Interprofessional conflict and conflict management in an educational setting

Michael Broukhim, Francis Yuen, Haley McDermott, Keri Miller, Leslie Merrill, Robin Kennedy, Michael S Wilkes

Research output: Contribution to journalArticlepeer-review

9 Scopus citations


Background: Whenever health professionals work together as a team, conflict is inevitable–some would argue even necessary. However, conflict can have negative effects on patient care, job satisfaction, personal wellness, and professional productivity. Purpose: This study aims to describe interprofessional conflicts in a hospital setting from the perspective of three groups of health science students. Methods: An online questionnaire survey collected data from 225 health science students (medicine, nursing, and social work) in Northern California (USA). Quantitative and qualitative analyses were conducted resulting in seven central themes of conflict. Results: There are differences among health professional students in terms of how conflict is experienced and managed. Nursing students and medical students were more likely to take on the “victim” role when explaining their conflict, and their conflicts were more likely to be intra-professional. The most common cause of conflicts was related to hierarchy and power issues. The majority were dissatisfied with the way the conflict was resolved. Conclusions: Findings from this study can be used to design interprofessional curriculum to improve outcomes from conflicts and improve wellbeing, job satisfaction, and reduce patient turnover.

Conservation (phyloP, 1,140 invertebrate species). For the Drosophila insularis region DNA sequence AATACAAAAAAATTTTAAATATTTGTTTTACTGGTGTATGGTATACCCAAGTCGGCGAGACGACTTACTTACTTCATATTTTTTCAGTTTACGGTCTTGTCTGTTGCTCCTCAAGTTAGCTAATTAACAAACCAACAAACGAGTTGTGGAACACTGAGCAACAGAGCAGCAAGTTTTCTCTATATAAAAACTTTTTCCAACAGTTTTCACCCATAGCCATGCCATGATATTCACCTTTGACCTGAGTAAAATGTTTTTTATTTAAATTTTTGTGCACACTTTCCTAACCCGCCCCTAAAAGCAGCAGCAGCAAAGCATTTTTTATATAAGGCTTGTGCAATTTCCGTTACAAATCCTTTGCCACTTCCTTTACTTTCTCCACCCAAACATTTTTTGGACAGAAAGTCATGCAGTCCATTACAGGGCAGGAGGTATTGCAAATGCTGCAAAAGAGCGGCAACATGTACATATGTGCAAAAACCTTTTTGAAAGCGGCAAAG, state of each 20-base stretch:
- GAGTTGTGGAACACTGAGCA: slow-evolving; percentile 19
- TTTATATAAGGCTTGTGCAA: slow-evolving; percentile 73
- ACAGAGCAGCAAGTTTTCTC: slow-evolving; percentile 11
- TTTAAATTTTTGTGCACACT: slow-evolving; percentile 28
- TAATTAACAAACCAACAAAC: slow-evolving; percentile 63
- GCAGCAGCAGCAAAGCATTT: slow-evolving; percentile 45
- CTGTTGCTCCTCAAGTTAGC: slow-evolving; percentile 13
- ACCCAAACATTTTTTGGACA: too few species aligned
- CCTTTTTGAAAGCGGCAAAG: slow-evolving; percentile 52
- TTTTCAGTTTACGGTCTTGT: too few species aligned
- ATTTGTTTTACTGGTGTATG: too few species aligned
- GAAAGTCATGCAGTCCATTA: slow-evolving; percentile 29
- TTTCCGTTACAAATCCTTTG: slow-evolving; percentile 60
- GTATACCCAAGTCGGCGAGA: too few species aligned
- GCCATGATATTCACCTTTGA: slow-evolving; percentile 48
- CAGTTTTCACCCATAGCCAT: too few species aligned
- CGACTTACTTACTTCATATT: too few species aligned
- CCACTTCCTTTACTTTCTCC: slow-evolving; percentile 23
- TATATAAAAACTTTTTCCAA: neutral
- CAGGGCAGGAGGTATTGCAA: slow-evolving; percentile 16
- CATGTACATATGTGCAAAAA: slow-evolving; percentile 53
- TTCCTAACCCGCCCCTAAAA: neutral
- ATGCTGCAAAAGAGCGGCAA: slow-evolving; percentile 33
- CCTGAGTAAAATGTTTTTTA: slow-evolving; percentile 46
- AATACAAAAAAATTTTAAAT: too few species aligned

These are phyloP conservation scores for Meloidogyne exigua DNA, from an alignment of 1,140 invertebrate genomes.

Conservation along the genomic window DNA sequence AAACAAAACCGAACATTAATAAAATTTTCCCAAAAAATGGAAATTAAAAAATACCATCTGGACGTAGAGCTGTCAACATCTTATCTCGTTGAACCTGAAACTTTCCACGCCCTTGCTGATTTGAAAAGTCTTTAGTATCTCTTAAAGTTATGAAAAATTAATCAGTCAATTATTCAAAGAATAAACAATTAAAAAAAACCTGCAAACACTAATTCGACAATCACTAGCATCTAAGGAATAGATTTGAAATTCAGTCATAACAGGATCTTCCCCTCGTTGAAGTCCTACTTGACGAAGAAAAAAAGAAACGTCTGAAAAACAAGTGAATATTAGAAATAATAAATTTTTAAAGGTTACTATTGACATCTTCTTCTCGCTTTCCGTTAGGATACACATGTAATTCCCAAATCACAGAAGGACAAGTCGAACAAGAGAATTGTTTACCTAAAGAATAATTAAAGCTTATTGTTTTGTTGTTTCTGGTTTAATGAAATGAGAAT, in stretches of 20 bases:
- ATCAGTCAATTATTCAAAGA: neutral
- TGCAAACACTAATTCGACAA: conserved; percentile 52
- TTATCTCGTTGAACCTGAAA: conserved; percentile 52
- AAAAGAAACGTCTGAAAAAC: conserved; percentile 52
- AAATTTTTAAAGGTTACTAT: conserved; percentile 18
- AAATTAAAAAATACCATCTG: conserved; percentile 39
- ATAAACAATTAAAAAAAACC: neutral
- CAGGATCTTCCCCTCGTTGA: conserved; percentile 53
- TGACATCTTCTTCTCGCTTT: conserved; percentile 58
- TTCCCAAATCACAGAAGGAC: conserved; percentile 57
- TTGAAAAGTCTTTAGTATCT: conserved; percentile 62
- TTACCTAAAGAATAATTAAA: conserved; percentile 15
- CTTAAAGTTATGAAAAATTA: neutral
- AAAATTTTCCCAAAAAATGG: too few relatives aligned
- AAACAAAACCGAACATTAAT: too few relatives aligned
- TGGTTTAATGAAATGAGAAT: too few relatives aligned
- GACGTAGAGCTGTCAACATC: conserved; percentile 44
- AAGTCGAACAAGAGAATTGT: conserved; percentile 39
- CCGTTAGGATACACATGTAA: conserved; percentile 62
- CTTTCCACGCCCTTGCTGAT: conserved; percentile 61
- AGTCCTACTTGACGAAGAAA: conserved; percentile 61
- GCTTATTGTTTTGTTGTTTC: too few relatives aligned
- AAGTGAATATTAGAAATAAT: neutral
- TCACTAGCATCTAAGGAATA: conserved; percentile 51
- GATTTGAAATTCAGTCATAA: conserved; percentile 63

Original languageEnglish (US)
JournalMedical Teacher
StateAccepted/In press - Jan 1 2018

ASJC Scopus subject areas

  • Education


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